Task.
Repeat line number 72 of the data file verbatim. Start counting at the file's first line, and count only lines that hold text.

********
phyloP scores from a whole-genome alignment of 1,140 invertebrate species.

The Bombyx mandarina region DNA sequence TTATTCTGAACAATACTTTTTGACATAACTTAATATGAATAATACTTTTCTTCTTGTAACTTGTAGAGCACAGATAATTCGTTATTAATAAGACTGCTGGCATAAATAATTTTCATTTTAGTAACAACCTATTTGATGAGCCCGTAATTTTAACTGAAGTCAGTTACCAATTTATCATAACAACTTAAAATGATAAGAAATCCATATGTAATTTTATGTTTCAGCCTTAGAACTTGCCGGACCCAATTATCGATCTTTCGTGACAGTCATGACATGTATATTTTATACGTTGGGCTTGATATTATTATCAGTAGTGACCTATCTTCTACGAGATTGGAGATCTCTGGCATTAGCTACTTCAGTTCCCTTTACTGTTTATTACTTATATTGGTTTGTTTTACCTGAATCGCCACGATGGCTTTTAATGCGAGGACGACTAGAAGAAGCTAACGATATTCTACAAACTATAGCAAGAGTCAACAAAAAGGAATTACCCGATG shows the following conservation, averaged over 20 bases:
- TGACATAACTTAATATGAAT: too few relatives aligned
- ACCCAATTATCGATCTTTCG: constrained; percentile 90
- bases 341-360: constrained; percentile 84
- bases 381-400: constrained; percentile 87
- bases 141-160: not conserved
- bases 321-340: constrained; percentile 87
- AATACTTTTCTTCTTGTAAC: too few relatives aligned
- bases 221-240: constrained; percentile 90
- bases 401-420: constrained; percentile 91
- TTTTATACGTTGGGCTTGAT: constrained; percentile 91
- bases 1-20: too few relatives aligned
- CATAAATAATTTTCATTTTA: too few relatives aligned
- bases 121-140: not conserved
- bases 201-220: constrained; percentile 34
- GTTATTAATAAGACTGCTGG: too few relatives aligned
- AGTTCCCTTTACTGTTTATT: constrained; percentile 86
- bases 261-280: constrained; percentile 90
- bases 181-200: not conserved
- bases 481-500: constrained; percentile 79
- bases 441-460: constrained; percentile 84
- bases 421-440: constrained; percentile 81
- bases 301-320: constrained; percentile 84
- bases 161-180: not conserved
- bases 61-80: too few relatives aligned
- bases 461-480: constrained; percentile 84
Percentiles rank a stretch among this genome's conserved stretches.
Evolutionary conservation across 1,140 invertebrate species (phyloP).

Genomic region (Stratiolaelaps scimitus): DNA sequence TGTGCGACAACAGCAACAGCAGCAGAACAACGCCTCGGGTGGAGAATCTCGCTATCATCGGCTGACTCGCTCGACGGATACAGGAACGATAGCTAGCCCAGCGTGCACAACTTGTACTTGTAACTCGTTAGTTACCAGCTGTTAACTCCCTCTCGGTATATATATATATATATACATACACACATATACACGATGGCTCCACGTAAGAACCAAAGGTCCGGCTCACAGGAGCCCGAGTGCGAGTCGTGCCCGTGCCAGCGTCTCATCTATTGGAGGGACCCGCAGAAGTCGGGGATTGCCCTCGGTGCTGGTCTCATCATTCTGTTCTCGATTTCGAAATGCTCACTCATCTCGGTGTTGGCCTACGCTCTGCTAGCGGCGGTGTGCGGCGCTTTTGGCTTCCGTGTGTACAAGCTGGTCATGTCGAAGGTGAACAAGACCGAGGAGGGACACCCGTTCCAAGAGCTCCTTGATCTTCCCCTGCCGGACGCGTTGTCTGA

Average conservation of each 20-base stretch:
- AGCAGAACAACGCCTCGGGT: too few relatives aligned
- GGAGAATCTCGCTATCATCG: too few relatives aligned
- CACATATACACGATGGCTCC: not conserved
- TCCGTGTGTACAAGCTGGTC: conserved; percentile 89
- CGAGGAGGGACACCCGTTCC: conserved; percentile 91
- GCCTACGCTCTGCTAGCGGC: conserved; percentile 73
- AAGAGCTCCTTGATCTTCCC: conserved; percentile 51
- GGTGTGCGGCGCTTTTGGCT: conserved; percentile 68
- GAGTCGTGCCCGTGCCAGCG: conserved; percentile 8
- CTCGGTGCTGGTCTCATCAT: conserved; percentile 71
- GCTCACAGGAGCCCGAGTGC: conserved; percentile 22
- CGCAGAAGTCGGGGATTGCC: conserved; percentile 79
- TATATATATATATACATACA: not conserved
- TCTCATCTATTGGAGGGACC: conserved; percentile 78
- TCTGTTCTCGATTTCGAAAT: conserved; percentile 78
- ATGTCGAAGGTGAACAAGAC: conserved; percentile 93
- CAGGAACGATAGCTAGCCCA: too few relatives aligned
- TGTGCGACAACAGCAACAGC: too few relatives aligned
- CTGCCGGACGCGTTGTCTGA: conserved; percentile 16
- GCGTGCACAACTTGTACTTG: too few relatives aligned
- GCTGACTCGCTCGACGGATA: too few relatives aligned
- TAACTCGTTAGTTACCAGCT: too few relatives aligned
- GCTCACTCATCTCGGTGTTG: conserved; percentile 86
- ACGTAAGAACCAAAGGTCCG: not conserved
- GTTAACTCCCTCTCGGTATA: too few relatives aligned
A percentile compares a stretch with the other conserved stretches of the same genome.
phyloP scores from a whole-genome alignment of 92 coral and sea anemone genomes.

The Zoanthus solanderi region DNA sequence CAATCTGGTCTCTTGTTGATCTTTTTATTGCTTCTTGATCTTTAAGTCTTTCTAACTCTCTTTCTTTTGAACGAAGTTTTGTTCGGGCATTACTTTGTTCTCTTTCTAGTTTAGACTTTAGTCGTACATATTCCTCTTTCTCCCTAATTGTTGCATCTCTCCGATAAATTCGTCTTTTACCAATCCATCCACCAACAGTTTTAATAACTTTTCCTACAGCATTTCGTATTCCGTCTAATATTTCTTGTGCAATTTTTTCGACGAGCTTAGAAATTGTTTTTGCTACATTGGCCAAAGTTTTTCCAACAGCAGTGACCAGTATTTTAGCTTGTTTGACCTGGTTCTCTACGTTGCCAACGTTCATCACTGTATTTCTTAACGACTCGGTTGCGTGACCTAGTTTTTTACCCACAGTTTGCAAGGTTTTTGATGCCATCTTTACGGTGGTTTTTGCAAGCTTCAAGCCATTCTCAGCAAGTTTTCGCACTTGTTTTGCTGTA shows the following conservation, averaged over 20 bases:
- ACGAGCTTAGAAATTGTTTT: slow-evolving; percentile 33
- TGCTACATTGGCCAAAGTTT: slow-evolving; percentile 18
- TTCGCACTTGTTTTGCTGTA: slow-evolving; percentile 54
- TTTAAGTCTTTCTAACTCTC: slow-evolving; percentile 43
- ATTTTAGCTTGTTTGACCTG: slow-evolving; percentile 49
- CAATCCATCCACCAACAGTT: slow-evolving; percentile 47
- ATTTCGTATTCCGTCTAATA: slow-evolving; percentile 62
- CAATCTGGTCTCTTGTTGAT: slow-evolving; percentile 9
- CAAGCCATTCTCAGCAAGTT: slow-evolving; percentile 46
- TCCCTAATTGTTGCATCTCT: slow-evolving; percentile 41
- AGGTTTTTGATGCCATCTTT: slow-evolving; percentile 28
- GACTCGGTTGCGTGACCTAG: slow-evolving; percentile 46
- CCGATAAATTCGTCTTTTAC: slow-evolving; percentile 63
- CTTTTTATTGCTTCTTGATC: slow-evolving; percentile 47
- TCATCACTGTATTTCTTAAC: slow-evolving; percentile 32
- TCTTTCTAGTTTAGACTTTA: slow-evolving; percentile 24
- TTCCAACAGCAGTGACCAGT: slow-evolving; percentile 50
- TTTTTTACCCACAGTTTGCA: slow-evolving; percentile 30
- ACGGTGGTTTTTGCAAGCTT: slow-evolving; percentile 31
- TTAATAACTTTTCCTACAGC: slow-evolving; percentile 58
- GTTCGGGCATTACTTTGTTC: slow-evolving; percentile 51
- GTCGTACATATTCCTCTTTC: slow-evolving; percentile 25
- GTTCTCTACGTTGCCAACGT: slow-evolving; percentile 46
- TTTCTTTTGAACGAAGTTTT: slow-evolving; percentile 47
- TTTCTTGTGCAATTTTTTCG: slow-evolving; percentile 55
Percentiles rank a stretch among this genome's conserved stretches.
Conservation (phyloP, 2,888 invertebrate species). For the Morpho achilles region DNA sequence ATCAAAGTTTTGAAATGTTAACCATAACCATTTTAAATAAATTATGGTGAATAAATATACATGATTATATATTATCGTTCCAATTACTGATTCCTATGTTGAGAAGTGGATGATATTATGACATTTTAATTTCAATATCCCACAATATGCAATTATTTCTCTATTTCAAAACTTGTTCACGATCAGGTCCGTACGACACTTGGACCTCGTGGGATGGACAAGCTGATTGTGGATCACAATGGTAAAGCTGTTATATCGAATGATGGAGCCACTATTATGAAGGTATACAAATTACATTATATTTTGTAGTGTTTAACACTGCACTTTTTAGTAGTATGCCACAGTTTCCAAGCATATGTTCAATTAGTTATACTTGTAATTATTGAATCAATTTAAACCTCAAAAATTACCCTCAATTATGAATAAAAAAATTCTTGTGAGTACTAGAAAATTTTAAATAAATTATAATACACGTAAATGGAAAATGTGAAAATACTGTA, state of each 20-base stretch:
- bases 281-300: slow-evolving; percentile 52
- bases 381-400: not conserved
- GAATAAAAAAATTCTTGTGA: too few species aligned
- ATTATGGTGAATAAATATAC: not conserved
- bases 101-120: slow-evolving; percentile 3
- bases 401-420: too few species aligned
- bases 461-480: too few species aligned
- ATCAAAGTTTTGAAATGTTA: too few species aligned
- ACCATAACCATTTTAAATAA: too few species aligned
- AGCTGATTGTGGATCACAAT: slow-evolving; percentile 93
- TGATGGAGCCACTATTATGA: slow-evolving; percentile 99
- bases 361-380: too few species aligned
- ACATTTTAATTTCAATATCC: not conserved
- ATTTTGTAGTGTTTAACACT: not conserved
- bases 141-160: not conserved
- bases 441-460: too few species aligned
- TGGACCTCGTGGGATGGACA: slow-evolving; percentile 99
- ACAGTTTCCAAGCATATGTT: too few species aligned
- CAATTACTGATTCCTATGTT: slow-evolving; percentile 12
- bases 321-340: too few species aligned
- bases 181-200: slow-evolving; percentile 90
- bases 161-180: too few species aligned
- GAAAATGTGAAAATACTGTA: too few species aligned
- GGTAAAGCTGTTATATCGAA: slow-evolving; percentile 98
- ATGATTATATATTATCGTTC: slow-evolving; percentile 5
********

- CCGATAAATTCGTCTTTTAC: slow-evolving; percentile 63